This Week in EVs: Disaster Edition

It’s been a few weeks since my last TWiEVs post, but there hasn’t been much to cover. No matter, the biggest news in the world of automotive electric propulsion has really been flooding in this week (pun intended). Once again I’ve gathered some electric vehicle and battery news from around the net for SU readers to gain some insight into Saab’s new challenges.

Image from Jalopnik

Battery safety has been called into question this week after several Fisker Karmas and Toyota Prii (priuses?) spontaneously combusted after burning at port after being inundated by the storm surge of Superstorm Sandy. That same storm made getting gas an extreme headache for anyone with a car in downstate New York and northern New Jersey as many readers here can attest, we’ll look into how having more EVs might change that.

And speaking of EVs in North America, there’s some new studies out that show the US will actually lead plug-in sales in the next few years and that China will surprisingly not meet anticipated targets. Someone might want to tell those guys at NEVS they might want to rethink their Chinacentric model?

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This Week In EVs

Since substantive Saab news is hard to come by lately, and when it does emerge it’s about things like what if decisions regarding Griffins and the like, I figured I’d at least try to shine a light on the electric vehicle market. NEVS plans on focusing their initial efforts on an EV using Japanese technology (read: batteries), and as they conglomerate the parts necessary to commercially produce and profit from their first Saab, they will be struggling with the same challenges as competitors who have made their own solutions. It’s our attempt at SU to educate Saab fans and future new Saab customers about these engineering issues, EV advantages and disadvantages, and try to better understand the field so that when the new Saab EV emerges, we have a pretty solid knowledge base to draw from.

EVTV

Here’s the top 4 videos to watch this week in the world of electric propulsion.

1. Drive magazine talks to the head of engineering for the new Porsche 918 Hybrid.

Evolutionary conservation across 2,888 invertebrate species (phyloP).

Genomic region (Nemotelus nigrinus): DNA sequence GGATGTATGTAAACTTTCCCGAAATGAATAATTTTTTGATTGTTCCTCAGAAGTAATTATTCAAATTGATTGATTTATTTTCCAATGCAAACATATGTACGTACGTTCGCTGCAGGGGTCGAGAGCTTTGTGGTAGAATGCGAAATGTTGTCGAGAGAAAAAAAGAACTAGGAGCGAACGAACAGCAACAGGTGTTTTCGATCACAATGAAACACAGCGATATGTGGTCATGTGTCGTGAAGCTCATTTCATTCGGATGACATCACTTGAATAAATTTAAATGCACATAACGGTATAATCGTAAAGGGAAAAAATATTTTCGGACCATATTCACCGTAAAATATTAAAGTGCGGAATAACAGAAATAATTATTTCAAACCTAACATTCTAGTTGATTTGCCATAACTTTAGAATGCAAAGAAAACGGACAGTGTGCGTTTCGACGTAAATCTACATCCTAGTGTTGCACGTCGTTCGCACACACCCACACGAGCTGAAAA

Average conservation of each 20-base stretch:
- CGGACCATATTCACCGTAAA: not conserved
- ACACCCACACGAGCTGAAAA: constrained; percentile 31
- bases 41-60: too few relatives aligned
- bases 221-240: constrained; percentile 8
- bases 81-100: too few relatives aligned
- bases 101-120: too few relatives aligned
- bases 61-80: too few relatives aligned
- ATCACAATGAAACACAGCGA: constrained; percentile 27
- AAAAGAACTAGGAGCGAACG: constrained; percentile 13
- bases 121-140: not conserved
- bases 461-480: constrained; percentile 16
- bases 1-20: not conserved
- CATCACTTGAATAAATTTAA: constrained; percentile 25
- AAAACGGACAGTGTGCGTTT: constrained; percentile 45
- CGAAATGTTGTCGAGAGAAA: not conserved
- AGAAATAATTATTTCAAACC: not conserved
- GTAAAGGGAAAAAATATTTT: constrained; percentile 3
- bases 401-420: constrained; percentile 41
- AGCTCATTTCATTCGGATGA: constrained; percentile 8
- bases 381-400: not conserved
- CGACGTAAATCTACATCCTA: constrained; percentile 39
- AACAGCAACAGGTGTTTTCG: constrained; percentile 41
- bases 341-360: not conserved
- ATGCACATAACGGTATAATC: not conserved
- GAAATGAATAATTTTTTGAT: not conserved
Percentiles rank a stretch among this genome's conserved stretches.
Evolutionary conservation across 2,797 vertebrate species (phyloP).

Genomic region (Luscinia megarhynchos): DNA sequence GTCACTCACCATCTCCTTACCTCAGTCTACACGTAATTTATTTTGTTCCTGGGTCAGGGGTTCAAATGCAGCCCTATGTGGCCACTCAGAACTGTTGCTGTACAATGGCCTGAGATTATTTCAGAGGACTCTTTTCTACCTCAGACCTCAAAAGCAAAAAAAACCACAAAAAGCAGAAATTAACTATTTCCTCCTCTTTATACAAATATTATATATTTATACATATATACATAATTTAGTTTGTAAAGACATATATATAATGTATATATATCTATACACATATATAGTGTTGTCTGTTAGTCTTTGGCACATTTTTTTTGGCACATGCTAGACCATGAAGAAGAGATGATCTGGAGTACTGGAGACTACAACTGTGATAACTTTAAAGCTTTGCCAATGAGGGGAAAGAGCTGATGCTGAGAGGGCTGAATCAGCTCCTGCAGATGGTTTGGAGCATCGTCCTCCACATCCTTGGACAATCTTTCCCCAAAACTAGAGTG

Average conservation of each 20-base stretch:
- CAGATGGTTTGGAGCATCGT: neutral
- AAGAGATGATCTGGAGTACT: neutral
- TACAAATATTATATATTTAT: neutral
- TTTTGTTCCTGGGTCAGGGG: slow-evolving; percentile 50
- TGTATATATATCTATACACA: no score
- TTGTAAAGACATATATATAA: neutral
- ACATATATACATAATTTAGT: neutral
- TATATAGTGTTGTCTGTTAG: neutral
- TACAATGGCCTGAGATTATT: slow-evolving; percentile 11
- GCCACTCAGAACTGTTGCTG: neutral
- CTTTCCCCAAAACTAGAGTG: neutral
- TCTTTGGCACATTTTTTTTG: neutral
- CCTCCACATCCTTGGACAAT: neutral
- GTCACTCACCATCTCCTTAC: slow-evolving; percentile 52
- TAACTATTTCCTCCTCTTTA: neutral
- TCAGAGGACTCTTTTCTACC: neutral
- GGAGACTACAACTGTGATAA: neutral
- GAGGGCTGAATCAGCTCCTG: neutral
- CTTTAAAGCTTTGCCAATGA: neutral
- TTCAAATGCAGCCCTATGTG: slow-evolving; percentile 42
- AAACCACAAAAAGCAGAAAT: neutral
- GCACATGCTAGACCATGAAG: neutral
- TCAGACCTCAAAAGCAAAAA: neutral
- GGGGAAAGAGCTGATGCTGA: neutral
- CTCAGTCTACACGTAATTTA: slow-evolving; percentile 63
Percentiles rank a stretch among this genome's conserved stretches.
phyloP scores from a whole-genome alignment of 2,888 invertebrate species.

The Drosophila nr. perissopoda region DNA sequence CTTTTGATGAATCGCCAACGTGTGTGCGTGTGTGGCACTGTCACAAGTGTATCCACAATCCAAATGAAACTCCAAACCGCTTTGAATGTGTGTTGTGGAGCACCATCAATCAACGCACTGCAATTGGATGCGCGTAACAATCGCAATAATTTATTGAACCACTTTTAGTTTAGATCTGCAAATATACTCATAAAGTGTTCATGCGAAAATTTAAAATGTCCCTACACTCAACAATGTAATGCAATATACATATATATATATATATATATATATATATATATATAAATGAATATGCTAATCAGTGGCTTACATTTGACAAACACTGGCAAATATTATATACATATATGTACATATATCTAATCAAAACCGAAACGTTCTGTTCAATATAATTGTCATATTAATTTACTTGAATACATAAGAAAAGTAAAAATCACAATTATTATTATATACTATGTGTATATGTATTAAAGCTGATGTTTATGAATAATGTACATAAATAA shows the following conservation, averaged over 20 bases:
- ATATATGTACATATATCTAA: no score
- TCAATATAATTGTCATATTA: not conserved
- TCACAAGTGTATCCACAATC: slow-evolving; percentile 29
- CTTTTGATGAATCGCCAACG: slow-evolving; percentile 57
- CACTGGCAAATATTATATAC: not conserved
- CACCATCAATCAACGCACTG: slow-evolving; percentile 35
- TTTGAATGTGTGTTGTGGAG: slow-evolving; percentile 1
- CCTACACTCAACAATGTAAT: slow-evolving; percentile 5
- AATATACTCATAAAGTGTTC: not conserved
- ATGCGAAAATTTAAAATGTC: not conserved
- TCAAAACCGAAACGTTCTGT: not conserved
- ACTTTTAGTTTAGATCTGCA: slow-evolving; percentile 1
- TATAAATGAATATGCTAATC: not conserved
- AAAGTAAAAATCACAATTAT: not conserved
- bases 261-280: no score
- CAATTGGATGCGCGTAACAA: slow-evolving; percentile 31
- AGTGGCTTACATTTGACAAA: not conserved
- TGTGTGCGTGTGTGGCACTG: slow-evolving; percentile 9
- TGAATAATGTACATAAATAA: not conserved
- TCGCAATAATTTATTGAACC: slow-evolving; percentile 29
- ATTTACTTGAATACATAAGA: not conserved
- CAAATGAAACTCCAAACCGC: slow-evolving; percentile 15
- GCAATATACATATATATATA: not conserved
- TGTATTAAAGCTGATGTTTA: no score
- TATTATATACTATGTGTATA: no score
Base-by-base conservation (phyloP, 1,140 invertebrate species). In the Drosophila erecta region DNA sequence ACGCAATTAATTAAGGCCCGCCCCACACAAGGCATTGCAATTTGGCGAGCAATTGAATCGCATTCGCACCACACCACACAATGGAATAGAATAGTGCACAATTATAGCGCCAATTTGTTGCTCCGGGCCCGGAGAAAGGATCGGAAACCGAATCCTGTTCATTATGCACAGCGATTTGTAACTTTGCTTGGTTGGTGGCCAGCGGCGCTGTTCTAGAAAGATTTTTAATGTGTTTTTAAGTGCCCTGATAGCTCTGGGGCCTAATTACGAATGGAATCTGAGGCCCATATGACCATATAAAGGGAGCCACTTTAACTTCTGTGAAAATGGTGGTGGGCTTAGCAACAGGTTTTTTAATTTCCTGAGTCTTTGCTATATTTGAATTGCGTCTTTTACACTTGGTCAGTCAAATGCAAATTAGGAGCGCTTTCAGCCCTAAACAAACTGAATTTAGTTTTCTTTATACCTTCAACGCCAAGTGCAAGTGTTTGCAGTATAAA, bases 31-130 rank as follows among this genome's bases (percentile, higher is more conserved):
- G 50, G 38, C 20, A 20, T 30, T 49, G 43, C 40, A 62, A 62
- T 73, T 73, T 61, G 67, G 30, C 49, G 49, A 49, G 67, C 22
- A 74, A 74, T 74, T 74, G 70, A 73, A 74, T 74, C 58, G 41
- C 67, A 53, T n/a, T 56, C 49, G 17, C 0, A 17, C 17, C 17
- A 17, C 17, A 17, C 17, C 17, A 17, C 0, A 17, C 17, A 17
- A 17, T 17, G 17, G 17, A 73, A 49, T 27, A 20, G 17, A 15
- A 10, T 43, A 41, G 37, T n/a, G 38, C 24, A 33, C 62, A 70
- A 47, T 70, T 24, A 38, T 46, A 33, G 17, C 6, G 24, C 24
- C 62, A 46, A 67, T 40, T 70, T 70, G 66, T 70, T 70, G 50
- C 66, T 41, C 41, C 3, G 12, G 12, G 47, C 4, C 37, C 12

This is basically the proposal I had for the High Performance Saab contest that Swade ran a while back, except done if money wasn’t an option. A completely new engine with carbon fiber mounts, carbon fiber chassis, new battery tech, and some incredible software to make it all work are all highlighted in the video. If Saab could do the poor man’s version with lightweight metals, their own EV propulsion, and some sort of ICE (Internal Combustion Engine) motor or generator on board, and keep it under $40K out the door (with tax credits), I think we’d have a pretty solid car that most of us would die to own. Now, if they felt like building a limited run Aero-X as a showpiece for their new Japanese tech for $1,000,000+, I’m sure that wouldn’t be such a bad outcome either.

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What’s that Spaceship at the Rest Stop?

One of the more obvious obstacles to the adoption of EVs that Saab will undoubtedly face is long distance travel using Battery Electric Vehicles (BEVs). It’s the big reason why most companies to date are also focusing on including a motor generator on their EVs and thus building Extended Range Electric Vehicles (EREVs). But adding a conventional fuel powered generator onto an electric car adds cost and complexity, which changes the chemistry requirements for the battery and yields a much lower range than if the car were simply battery powered. Since NEVS has stated their intention of first going the BEV route with their first production model based on the existing Saab 9-3, it’s worth a look at one very interesting solution unveiled this week.